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Discovery Insights

10 questions for demystifying predictive coding


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An interview with Jack Walker, principal, Deloitte Discovery, Deloitte Financial Advisory Services LLP.

Many attorneys are testing the waters of analytics-based predictive coding, also referred to as technology assisted review or document categorization. As with any new and potentially disruptive technology,predictive coding has its skeptics — perhaps more so than normal because of the potential stakes involved in the litigation it supports.

Here, Jack Walker answers the questions that many attorneys are asking about predictive coding, then offers his perspective based on recent client engagements and more than 20 years of experience in legal discovery.

Does predictive coding attempt to replace attorney review?
Not at all — attorneys are still very much involved. But it's no secret that discovery is often the most expensive part of litigation and document review is the most expensive part of discovery. If predictive coding can accelerate document review, at a fraction of the cost, and you can demonstrate statistically that it matches or possibly exceeds the quality of human review, why wouldn't you use it?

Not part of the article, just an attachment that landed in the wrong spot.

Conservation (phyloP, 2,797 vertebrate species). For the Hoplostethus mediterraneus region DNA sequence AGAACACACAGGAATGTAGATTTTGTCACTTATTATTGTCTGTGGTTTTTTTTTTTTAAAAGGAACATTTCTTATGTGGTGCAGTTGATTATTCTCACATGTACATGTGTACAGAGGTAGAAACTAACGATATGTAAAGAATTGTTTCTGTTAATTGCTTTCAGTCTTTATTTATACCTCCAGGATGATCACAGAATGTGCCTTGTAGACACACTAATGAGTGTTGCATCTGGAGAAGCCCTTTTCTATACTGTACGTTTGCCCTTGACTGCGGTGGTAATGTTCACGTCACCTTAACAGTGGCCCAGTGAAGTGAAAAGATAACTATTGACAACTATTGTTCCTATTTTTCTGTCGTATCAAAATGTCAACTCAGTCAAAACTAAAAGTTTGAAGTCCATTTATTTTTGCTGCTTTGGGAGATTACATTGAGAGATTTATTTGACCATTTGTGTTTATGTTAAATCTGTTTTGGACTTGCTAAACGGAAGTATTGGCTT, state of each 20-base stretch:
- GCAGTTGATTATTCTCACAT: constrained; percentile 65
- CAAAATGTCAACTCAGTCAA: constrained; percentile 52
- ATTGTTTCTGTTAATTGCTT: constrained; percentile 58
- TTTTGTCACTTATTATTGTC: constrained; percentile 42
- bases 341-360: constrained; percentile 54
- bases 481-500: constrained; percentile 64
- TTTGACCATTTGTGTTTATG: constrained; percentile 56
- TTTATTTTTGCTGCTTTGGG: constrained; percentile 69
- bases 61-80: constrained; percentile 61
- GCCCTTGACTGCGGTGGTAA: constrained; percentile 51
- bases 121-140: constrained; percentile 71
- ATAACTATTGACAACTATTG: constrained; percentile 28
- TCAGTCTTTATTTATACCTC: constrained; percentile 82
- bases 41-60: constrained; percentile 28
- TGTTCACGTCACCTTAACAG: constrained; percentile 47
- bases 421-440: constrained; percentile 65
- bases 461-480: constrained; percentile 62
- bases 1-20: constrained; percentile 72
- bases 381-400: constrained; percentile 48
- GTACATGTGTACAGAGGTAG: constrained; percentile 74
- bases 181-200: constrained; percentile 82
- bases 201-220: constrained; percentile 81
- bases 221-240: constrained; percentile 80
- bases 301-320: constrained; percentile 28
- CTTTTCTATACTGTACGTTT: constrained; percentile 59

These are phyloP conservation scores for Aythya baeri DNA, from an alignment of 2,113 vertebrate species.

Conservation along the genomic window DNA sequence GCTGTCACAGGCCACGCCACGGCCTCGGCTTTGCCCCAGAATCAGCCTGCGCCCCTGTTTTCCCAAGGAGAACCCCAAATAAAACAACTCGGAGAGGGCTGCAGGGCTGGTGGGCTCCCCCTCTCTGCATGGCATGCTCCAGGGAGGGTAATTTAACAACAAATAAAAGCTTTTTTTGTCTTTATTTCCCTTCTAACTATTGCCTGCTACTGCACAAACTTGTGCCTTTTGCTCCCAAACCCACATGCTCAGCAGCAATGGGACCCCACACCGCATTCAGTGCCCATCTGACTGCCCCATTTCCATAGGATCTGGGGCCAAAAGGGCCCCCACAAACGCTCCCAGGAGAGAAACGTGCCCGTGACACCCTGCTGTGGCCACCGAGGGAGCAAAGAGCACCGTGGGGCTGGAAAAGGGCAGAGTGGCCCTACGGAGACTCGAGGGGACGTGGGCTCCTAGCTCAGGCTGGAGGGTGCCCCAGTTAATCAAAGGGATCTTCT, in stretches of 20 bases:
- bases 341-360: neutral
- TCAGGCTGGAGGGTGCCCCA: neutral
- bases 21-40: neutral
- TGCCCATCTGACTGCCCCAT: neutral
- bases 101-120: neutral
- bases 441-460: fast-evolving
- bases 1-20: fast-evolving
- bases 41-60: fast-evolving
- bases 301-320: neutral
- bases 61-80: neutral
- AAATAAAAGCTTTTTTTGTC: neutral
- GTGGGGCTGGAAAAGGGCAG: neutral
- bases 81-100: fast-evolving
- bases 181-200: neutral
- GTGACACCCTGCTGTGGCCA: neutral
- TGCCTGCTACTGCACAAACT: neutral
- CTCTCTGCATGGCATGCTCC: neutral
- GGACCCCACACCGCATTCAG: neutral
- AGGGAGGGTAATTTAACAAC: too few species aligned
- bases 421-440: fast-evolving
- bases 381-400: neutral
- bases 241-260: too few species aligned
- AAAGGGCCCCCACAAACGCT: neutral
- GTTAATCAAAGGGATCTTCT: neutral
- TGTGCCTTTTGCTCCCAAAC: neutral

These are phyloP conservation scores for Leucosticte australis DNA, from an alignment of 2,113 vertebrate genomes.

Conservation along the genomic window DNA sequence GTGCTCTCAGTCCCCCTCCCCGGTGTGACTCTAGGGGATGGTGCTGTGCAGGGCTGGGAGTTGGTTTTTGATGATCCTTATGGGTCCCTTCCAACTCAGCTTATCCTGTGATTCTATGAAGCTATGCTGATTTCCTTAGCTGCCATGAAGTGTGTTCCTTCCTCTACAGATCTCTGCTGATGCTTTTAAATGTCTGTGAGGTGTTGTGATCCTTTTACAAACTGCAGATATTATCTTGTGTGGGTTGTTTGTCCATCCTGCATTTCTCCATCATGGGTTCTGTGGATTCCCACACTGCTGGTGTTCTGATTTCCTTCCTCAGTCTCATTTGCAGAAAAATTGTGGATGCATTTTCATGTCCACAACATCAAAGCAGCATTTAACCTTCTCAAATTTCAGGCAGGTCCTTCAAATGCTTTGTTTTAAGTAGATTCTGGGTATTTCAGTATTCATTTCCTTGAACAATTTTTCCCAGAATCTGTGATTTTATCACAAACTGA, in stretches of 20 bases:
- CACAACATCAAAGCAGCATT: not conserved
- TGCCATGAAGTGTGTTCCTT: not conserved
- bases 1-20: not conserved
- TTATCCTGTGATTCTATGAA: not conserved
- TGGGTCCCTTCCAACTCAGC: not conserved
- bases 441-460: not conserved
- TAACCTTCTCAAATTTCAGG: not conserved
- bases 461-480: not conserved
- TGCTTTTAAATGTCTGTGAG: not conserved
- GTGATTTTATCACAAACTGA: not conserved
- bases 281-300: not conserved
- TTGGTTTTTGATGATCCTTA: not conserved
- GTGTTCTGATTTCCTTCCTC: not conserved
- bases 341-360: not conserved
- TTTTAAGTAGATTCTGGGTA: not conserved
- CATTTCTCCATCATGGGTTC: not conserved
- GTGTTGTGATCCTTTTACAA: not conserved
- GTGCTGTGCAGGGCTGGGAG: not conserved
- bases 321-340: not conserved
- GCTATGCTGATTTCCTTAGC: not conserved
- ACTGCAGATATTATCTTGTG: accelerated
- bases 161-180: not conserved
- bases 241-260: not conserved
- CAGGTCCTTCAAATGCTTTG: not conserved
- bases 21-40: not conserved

How are attorneys still involved in predictive coding?
The machine presents a series of documents to an attorney who makes a coding decision: for instance, "relevant" or "not relevant." This type of iterative attorney supervision enables continuous improvement of the predictive coding scores and results. Once the designated level of accuracy is achieved, the machine can score the remaining population.

Are off-the-shelf predictive coding products effective?